March 23rd, 2011
02:42 PM GMT
Tendai Biti, the Zimbabwean Finance Minister, is a history buff. He loves to read about the Second World War and he is passionate about understanding his country in the greater context of history.
While he doesn’t want to underestimate the political challenges facing Zimbabwe, he believes the international community has failed Zimbabwe and that he and his countrymen have been “hung out to dry.”
When Biti and his party, the MDC, joined Robert Mugabe’s party in a coalition government two years ago, there was hope that the stabilization brought about by the political agreement would see a flurry of foreign investment. It wasn’t to be.
Biti is now on a mission to urge the West to engage more with Zimbabwe and quotes the impact of the 1947 Marshall Plan as proof of what can be done if there is political will.
Biti believes the international community has mismanaged recovery in the past two years. He says the West has failed to understand the dynamics of the country and been “unstrategic” in their dealings with Zimbabwe.
He identifies three attitudes hindering foreign investment in Zimbabwe. The first school of thought is “wait and see what happens.” The second approach urges Zimbabweans to “show progress, give proof they are moving” and the third way is to say, “as long as Mugabe is there we will never engage.” He says all positions are wrong. He suggests finding ways to do business with ordinary Zimbabweans.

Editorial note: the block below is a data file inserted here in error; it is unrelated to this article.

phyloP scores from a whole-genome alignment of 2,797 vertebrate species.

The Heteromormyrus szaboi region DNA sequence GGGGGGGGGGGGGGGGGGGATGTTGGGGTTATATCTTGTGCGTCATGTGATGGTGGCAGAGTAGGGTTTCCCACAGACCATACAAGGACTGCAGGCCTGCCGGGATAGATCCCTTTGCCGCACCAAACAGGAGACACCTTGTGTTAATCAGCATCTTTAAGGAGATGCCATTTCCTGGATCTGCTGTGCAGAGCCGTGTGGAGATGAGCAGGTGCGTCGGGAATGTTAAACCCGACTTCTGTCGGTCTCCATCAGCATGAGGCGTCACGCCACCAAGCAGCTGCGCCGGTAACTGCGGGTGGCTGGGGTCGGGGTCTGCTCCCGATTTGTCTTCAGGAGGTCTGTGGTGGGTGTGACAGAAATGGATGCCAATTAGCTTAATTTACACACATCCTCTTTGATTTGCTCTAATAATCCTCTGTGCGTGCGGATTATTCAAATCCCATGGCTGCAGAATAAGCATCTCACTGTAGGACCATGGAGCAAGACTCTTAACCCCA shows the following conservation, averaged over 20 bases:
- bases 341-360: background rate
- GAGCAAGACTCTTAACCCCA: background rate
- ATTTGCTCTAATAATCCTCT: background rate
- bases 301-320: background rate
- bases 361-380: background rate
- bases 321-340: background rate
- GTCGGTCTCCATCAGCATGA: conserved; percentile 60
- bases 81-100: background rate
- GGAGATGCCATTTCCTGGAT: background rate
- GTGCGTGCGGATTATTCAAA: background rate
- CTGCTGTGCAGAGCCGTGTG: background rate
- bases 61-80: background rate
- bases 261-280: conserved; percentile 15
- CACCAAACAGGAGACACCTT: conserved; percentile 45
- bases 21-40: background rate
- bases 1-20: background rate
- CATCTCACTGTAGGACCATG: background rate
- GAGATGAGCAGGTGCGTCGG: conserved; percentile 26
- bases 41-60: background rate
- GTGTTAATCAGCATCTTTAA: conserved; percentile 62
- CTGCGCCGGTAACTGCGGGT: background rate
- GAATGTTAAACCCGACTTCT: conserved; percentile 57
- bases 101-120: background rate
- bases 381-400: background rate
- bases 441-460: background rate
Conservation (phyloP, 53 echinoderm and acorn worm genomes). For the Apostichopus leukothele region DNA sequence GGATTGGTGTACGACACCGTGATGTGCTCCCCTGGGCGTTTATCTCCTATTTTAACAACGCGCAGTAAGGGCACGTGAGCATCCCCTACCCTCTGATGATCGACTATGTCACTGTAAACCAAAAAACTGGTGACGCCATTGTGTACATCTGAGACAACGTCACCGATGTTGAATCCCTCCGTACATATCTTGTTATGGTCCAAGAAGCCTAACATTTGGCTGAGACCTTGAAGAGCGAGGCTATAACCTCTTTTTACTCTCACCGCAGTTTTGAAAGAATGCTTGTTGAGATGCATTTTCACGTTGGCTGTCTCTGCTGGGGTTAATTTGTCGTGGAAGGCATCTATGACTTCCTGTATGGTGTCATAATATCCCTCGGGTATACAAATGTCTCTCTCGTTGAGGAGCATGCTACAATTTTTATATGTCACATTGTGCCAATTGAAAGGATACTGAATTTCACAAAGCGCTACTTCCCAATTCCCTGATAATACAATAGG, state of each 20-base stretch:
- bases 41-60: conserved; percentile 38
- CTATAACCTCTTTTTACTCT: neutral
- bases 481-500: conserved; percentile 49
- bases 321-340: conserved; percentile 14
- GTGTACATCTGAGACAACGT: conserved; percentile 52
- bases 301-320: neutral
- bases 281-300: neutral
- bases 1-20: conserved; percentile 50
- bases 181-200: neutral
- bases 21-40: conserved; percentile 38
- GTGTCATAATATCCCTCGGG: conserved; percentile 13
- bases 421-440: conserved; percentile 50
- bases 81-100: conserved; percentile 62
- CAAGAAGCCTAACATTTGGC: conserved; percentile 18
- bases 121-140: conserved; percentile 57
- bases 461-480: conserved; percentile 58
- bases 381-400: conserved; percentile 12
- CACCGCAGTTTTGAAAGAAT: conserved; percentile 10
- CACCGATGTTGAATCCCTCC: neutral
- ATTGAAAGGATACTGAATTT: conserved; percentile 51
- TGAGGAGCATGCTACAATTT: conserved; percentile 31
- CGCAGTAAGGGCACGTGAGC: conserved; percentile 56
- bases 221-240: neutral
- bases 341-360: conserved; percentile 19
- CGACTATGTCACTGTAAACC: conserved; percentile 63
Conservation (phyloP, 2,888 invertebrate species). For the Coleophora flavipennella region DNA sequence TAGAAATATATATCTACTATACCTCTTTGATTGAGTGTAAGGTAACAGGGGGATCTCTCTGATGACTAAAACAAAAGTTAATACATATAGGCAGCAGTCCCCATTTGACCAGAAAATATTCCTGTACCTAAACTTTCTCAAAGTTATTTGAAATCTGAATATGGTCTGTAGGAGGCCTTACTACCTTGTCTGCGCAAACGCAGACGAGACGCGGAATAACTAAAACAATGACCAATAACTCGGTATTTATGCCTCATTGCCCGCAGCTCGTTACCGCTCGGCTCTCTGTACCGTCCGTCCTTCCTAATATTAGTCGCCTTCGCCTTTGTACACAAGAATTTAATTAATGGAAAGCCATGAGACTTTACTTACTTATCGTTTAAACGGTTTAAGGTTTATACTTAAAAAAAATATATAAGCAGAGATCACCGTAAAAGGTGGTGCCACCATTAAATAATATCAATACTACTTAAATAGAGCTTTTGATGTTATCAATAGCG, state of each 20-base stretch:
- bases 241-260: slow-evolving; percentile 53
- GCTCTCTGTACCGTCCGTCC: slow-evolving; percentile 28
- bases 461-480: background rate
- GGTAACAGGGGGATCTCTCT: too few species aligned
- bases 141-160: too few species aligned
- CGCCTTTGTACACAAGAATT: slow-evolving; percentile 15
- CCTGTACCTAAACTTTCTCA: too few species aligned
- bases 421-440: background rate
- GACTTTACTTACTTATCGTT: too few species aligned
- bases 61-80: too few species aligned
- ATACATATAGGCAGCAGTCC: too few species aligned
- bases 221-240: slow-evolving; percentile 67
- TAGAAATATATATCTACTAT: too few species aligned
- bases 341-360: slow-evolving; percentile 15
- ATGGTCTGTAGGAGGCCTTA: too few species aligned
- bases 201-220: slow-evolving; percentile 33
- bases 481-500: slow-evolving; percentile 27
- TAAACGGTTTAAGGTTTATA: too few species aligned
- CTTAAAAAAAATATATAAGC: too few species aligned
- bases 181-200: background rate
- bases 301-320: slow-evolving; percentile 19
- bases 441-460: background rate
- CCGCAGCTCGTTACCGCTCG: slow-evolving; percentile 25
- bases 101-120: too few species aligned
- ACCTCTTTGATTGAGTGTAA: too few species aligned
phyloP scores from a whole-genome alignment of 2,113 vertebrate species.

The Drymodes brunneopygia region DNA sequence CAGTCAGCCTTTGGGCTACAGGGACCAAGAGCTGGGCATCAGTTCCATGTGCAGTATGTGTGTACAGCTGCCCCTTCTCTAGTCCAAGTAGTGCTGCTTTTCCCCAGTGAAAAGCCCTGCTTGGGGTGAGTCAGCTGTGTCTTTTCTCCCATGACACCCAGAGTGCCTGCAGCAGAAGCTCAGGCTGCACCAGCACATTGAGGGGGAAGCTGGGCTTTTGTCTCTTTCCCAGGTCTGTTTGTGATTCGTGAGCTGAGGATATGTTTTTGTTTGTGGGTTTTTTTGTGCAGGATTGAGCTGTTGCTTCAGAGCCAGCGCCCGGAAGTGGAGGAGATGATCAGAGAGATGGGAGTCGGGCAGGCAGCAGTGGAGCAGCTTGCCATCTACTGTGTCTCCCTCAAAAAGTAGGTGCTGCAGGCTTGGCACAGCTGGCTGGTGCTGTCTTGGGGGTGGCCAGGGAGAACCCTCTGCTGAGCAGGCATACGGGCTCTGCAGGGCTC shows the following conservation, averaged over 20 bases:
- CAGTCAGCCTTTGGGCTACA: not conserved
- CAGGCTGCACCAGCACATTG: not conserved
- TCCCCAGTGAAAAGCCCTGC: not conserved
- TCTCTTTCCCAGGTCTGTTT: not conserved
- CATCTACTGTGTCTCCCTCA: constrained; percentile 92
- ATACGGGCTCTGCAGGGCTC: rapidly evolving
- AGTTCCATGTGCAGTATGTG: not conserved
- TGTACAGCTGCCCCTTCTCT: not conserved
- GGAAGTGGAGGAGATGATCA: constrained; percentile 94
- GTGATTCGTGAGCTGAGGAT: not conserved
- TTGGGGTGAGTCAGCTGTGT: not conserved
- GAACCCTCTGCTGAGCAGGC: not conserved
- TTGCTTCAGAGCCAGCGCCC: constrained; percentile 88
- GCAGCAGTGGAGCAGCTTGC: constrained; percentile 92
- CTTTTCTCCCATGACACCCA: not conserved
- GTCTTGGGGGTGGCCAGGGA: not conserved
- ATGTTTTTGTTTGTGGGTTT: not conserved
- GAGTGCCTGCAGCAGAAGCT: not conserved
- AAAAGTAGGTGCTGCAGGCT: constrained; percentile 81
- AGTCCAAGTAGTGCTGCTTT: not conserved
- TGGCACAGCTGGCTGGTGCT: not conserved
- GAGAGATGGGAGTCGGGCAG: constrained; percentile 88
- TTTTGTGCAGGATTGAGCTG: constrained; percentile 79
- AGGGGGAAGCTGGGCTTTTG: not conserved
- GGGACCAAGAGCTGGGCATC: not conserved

Many who listen to his studied argument are not convinced. There is a sense that Zimbabwe – despite the unity government – is still firmly in the grip of Robert Mugabe and that the political future of the country is unpredictable.
Will foreign-owned companies be expropriated? How secure are property rights? How much longer can the fragile coalition hold? Will an early election bring more violence and intimidation?
All questions that no doubt infuriate Tendai Biti as he tries to rebuild an economy on the rickety foundations of a coalition government that even he calls an “unholy alliance.”
But here’s another: Will Zimbabwe confound the sceptics and increase investor confidence if the international community continues to be blamed for being too cautious?
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